And then, there’s the cost of whatever you buy. For example, for the most part, most of us who have 401(k) plans are going to invest in index funds or ETFs. And then those have an inherent cost known as the expense ratio. So, if you have a list of the funds available for your 401(k) in terms of what’s available for you to invest in, next to the name of the fund, there’s generally a percentage next to it called the ER, or expense ratio.
And so, that’s just a small fee that you’ll be paying as well. Now that we’re talking about index funds or ETFs, what can you invest inside of a 401(k)? So, for a 401(k), you can actually technically invest in anything. However, like I said, most plans will give you a list of index funds or ETFs. Some of the better plans will actually let you open your 401(k) anywhere else, so you can have more say in what you invest in.
Now, I want to say real quick, I’m talking only about 401(k)s. 403(b)s, while similar, are slightly different. They’re very similar in terms of the amount you can contribute per year and things like that. But they differ in that 403(b)s are for nonprofit companies. So, a lot of hospitals will fall into that, right? And within a 403(b), you can only invest in an index fund or an annuity. So, that’s an important distinction there.
So, before we move onto more specifics, I want to briefly talk about asset protection. Meaning, if the unthinkable happened and you were sued above your malpractice limits or you were sued personally for something else, is your 401(k) protected against creditors, against bankruptcy, et cetera?
So, the good news is that employer-sponsored 401(k)s that are not individual 401(k)s are protected by something called ERISA. You don’t have to quite understand what ERISA means. But just know that an employer-sponsored 401(k), so if you’re someone who’s employed by a private company or a private practice, your plan is protected against creditors.
Now, I mentioned, unless you have a solo 401(k). So, that’s an important distinction. An individual or solo 401(k) is not ERISA protected. So, that’s something to keep in mind. How big is this risk? Is this something you really have to worry about?
Now, this isn’t an episode about asset protection. However, I will say that many physicians and other high-income professionals, we kind of overestimate our risk. Now, obviously, your risk depends on many factors. And I’m not going to cover that today. But just know that if you do have an individual or a solo 401K, it is not technically protected by ERISA, okay.
Okay, let’s get into some more specifics. So, as you know, if you have a 401(k), you know that you have a contribution limit per year. Now, there’s two types of contributions. There’s the employee, which is you, and then there’s your employer contribution, if any. So, many of us work at a place and you know that you can contribute up to – in 2020 at least - $19,500 a year.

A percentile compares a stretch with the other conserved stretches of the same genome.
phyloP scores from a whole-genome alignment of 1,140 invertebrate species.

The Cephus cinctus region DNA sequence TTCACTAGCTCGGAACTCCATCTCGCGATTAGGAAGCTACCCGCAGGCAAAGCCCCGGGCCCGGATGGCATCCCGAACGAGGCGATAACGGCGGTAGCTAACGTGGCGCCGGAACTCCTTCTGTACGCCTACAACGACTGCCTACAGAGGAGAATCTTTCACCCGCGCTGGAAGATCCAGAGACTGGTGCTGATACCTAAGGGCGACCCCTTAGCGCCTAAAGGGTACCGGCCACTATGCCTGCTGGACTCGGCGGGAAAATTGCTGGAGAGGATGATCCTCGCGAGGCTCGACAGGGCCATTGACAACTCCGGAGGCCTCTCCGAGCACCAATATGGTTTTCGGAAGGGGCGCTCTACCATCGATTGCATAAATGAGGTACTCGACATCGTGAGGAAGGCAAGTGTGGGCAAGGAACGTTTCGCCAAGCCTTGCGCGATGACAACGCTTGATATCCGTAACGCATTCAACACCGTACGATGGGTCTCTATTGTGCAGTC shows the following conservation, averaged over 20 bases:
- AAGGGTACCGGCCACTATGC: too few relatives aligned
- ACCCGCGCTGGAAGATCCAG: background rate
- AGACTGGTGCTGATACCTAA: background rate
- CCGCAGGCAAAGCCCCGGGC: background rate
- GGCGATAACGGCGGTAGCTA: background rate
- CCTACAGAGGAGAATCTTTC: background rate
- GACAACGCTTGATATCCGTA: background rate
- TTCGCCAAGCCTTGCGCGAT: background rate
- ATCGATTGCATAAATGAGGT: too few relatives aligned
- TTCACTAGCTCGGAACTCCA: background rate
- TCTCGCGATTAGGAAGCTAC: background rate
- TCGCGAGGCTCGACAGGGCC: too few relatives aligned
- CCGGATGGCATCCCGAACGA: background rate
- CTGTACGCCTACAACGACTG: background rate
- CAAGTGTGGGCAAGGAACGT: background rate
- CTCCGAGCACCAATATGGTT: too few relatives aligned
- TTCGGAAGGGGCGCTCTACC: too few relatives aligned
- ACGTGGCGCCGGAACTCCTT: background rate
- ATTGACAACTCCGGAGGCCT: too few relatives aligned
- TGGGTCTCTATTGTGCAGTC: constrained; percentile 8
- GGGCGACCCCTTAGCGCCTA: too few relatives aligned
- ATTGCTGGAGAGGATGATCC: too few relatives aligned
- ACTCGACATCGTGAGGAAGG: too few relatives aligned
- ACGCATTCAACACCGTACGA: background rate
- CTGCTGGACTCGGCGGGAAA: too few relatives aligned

Most of us will just kind of average that over a year. So, when you log into your plan, you kind of elect how much you want to contribute per year. And every plan does it differently. Sometimes, you have to pick a dollar amount. And sometimes, you pick a percentage.
Now, the plan should automatically stop contributions once you meet that annual max per year. Again, in 2020, it’s $19,500. And generally, it goes up a little every year to kind of keep pace with inflation.
Now, think of the 401(k) as a bucket. So, the total bucket is $57,000 in 2020, meaning that your employer can contribute $57,000 minus your $19,500 contribution. Now, most employers are not that generous. But there are very generous employers out there.
Now, I had a 403(b) plan as my first job out of residency. And I forget the exact percentage that they contributed, but it was something like $20,000 a year, which is pretty awesome, right? But still, you can see that I still quite get that maximum bucket of $57,000 a year. I think it was more like $54,000 when I was working, but you get the point.
So then, you might ask, well how do you actually fill up that $57,000 and some other provisions? So, let me give you some other examples. So, some plans let you do something called an after-tax non-Roth contribution. Now, I have a previous episode where I talked all about Roths, including Roth IRAs, including the mega backdoor Roth IRA.
Some 401(k) plans will let you do something called an after-tax non-Roth contribution. What does that mean? That means that beyond the $19,500, which is generally pre-tax, but it can be a Roth contribution instead, you can actually contribute above that amount. But it doesn’t count towards your employee maximum of that $19,500 in 2020.